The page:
Former WWE Superstar Kevin Nash will donate his brain and spinal cord to the CTE Center at Boston University and the Concussion Legacy Foundation after his death, he told ESPN.com’s Michael Rothstein on Wednesday.
“Chris Nowinski started the program, and I’ve had several concussions throughout my life and had scans done and stuff and knew that somewhere down the line, I’ve already had short-term memory problems,” Nash said. “I decided to go ahead. The only way you can diagnose this is after you’re dead.”
CTE is a degenerative brain disease that has been linked to repeated head trauma. Boston University highlights “memory loss, confusion, impaired judgment, impulse-control problems, aggression, depression, and, eventually, progressive dementia” as CTE’s main symptoms. Source: Bleacher Report
SportsMD Insights: What can you do to prevent chronic encephalopathy?
Because the cause of CTE is known, the prevention of CTE needs to focus on the proper diagnosis and management of athletes who have sustained concussions along with adhering to guidelines before returning to play. Unfortunately even with the advances lately in the management of concussion, they may not be enough.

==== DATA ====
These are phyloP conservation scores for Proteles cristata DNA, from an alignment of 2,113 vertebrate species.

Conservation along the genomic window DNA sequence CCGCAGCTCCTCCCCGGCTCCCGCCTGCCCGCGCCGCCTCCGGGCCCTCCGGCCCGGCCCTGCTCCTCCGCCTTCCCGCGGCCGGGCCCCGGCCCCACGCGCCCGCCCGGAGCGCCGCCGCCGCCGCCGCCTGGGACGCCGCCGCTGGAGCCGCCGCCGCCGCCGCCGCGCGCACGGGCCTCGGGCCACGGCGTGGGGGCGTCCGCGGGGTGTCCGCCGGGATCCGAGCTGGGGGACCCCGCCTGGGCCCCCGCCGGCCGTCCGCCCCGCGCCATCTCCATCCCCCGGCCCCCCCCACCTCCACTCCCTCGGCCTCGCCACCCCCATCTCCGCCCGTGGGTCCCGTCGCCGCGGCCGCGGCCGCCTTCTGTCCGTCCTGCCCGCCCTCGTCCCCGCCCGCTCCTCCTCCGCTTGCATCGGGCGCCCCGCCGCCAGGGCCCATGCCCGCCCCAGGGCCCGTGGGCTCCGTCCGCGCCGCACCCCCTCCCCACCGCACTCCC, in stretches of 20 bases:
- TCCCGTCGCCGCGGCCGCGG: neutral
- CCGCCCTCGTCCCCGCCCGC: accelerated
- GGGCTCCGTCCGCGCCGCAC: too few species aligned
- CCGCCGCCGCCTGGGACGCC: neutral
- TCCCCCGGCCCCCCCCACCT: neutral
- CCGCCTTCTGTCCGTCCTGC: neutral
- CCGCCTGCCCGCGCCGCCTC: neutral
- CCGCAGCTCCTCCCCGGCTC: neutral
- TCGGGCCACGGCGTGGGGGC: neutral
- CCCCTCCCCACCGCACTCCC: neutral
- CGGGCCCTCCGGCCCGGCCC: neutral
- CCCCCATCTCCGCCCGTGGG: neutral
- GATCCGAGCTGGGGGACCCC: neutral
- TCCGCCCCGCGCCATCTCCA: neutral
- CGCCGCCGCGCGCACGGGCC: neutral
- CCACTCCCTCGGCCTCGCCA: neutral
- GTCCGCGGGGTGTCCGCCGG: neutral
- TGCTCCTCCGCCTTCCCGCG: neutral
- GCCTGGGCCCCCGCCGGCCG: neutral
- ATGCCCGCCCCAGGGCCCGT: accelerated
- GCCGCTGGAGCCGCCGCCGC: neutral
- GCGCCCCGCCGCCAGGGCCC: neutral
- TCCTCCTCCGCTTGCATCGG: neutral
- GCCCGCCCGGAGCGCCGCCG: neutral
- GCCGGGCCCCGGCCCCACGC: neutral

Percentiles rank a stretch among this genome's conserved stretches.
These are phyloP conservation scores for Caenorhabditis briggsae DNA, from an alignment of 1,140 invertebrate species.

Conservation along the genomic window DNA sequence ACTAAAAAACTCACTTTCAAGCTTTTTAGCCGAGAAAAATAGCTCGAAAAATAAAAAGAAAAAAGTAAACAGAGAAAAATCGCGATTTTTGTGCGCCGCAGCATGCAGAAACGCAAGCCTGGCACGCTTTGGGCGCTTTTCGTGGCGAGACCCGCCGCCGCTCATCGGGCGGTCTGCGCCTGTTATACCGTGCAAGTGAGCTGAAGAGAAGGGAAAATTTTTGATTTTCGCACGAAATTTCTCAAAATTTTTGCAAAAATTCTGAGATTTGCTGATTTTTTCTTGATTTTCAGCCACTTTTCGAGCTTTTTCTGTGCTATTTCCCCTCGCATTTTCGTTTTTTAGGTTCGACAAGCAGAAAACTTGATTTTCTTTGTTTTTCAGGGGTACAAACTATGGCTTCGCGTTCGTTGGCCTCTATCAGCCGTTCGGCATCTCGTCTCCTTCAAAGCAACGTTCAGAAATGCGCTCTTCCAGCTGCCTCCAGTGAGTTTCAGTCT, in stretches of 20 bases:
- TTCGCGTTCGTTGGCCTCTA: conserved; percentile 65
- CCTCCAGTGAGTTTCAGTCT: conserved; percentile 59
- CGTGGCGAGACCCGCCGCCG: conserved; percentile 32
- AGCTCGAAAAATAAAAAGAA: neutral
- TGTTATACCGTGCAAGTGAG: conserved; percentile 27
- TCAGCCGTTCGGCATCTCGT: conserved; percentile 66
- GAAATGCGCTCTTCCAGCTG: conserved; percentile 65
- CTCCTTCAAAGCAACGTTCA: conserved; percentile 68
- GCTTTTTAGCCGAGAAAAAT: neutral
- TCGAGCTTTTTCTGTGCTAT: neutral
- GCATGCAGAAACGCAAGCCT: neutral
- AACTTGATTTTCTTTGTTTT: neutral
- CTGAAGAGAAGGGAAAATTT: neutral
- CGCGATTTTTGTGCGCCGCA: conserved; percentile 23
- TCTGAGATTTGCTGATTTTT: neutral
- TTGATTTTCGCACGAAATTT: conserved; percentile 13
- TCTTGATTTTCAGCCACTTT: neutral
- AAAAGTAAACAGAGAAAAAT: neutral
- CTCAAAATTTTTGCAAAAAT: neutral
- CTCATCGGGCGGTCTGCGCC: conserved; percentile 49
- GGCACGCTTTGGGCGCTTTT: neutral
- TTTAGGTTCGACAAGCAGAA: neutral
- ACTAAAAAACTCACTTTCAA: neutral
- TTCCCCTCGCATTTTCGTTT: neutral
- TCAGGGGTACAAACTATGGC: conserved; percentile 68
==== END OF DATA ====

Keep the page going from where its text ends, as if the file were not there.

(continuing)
It’s the parents and the coaches’ responsibility to ensure that no athletes return to sport until they are completely symptom free of all signs and symptoms of concussion at rest and with full activity. Returning an athlete too early to sport after a concussion may also place the athlete at risk for second impact syndrome (life threatening brain injury). For more information on CTE visit our detailed CTE article. Chronic traumatic encephalopathy